Thursday, June 09, 2011

The political rise of the bloggertariat

I have just added quite a long postscript to GetUp's mistletoe role. I don't have time for a full post today, but I did want to foreshadow a post.

Recent posts have been very Australian and have focused on political and policy processes in this country. As part of this, I was concerned about the role that GetUp played.

GetUp's role centres on the application of the internet as an organising device. However, there is another issue here that adds to the complications faced by Governments at all levels in developing effective policy.

At the top or headline level, Governments respond to the media and to special interest groups. This is public and clear. But just a little way down is another stream whose effects are less obvious.

Take the debate over the export of live cattle to Indonesia as an example. At the top level, we have Government, the media and the campaigners such as GetUp. Then, just below, we have the bloggers and commenters who use blog posts, but combine this with Twitter.

Here following the various threads, I was surprised at just how fast the issues were analysed. The Government's position effectively dissolved in real time before my eyes. The lower stream drew from the public stream, but followed a different course. Now, as with my writing, it feeds back.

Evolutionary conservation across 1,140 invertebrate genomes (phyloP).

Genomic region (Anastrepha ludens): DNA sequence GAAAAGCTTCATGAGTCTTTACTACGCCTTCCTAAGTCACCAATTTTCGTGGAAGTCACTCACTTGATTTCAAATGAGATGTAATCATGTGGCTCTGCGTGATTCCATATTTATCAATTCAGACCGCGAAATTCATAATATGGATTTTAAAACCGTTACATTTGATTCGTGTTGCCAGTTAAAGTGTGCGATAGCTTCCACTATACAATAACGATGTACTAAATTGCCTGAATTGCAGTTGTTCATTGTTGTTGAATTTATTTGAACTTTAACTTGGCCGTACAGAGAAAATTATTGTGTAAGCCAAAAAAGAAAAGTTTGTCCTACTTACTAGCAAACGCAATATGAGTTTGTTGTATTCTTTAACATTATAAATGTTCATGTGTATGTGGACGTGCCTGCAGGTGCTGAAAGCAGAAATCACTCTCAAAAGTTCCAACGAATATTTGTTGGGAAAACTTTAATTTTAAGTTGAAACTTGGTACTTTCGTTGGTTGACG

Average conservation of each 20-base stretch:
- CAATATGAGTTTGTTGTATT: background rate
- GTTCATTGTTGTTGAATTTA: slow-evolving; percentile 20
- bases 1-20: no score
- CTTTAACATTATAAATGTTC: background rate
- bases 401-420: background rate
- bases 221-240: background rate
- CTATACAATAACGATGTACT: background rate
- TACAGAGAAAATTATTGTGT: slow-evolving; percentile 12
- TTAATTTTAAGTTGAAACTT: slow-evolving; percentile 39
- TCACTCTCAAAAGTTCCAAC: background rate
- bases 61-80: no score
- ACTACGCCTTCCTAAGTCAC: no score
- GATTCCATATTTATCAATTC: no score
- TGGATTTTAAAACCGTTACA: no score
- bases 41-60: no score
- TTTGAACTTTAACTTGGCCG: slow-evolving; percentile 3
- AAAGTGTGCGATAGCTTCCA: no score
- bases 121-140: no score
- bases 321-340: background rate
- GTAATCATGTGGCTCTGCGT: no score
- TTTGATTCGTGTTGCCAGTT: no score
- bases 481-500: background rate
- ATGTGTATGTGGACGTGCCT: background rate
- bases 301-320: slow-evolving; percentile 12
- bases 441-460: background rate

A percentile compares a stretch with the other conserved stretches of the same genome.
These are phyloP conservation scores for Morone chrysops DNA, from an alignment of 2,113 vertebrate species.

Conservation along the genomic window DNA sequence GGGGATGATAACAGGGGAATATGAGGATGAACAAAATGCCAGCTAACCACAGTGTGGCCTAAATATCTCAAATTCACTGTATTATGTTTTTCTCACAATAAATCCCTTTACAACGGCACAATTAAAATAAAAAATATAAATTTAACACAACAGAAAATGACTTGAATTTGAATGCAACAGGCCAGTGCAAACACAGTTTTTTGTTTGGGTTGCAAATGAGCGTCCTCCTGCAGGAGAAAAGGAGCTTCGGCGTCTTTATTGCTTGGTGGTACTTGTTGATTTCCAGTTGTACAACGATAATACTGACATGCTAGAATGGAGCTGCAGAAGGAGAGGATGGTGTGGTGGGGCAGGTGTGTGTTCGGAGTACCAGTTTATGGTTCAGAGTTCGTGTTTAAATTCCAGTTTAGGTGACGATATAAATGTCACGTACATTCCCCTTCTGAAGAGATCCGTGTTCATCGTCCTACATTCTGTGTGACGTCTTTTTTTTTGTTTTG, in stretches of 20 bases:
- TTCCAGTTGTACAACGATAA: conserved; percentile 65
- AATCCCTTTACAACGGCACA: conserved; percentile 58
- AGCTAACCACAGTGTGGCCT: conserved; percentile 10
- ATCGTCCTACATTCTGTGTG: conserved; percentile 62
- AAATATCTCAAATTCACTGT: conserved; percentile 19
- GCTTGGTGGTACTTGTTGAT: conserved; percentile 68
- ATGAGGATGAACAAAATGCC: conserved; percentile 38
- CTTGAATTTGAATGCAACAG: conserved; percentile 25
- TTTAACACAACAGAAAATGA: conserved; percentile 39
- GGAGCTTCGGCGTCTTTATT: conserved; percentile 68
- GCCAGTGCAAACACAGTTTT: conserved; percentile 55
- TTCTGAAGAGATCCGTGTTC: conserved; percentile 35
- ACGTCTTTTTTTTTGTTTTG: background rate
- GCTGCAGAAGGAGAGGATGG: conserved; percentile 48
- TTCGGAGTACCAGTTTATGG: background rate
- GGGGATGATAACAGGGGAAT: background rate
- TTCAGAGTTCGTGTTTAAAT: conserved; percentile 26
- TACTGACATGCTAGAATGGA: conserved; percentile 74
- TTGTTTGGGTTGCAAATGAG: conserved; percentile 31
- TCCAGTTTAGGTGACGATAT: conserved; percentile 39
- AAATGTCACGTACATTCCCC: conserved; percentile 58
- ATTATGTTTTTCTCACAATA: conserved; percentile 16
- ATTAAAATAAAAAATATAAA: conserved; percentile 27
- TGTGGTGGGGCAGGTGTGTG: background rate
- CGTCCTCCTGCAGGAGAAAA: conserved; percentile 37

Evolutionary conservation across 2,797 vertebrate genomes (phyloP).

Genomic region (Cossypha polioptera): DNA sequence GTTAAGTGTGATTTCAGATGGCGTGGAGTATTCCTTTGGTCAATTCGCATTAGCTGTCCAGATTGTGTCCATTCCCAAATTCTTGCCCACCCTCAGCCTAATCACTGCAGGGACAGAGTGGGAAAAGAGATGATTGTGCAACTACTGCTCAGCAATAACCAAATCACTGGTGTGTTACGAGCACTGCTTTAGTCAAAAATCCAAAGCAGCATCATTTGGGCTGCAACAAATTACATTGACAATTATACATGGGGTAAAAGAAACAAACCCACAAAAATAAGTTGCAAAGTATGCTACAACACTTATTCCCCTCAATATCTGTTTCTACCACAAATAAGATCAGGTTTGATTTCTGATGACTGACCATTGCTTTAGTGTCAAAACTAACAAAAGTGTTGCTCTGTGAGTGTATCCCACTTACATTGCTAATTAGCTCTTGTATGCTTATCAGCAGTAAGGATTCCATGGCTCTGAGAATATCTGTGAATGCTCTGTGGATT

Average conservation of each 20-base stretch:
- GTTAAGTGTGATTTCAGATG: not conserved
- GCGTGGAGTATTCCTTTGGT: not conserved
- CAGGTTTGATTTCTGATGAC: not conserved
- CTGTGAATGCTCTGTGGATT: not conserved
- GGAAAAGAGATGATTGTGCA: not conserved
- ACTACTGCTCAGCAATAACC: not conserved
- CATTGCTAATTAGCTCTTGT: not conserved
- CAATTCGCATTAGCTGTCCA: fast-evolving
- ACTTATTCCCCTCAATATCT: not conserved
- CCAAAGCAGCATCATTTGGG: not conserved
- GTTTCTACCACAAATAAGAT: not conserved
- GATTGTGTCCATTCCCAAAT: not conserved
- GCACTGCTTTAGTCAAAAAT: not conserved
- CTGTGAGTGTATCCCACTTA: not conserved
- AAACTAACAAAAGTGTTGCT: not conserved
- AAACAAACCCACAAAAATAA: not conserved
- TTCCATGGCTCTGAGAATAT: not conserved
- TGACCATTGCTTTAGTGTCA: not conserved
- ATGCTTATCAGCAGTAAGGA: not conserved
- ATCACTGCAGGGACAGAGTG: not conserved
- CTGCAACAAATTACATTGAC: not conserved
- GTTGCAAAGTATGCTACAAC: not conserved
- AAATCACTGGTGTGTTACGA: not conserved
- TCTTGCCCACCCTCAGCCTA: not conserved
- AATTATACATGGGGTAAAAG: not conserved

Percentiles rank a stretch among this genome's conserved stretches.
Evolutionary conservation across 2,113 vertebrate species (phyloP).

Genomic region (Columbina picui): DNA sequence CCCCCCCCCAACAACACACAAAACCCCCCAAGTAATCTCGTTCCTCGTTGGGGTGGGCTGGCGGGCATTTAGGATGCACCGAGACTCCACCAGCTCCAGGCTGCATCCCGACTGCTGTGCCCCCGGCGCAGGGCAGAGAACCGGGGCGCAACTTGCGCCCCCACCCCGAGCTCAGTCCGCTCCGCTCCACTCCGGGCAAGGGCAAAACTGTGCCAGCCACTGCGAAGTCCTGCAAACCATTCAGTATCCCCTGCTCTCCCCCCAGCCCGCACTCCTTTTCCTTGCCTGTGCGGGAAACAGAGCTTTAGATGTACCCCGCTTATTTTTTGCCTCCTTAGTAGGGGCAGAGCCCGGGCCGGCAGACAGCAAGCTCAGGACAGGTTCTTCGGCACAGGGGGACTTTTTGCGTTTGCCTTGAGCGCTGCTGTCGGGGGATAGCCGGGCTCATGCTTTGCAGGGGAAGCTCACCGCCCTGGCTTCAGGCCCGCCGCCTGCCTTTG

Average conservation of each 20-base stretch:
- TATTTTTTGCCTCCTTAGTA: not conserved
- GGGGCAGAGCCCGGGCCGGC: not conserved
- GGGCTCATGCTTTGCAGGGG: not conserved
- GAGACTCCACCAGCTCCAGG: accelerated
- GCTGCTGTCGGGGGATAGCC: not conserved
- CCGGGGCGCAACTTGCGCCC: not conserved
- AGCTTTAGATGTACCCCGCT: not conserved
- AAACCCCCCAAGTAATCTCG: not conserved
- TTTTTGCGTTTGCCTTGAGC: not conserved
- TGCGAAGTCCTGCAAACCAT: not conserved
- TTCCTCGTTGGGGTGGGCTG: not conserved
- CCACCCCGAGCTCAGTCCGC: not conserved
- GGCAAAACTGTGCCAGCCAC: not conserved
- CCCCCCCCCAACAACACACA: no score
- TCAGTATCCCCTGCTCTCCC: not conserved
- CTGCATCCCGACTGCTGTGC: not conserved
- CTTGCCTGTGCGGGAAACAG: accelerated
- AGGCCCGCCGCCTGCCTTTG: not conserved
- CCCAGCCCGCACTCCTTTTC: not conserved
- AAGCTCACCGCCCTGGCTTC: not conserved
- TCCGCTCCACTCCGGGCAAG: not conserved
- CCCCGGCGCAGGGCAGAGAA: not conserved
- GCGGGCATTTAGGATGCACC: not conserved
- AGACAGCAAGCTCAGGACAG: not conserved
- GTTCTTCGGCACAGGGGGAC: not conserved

The people who write and comment reflect different positions. To illustrate what I mean, look at this post and comments on the left of centre blog Larvatus Prodeo. You don't have to agree with the comments, but you quickly get a feel for some of the issues.

Now the thing that I find interesting and want to explore in more detail is the nature of the interactions.

To illustrate what I mean, consider Jim Belshaw and Paul Barratt.

Paul and I have known each other since childhood. Both of us have had senior public service experience at Commonwealth level, although Paul's career was far more stellar than mine. We share some common views, but also have major differences; Paul is far more left than I. He also uses different media, with a much greater focus now on Twitter. Despite these differences, we have a common concern with the effectiveness of public policy and administration. Further, we can both lay claim to a degree of expertise.

Now within hours of the Government's decision on live cattle exports to you had tweets and posts. I posted, Paul tweeted. Those tweets were picked up. A view emerged.

Now my point in all this, and the one I want to explore in a later post, is not that people agree or disagree in an overall sense, but that commonalities on particular issues can emerge quite quickly among people who are reasonably well informed.

This is a new world. On Club Troppo, Nick Gruen has often written of web 2.0. This is web 2.0 at work.

In the past, Government announced a view that was then addressed by the main stream media. Governments respond to the top view. They tailor and attempt to manage, using a variety of techniques including focus groups to develop their approach.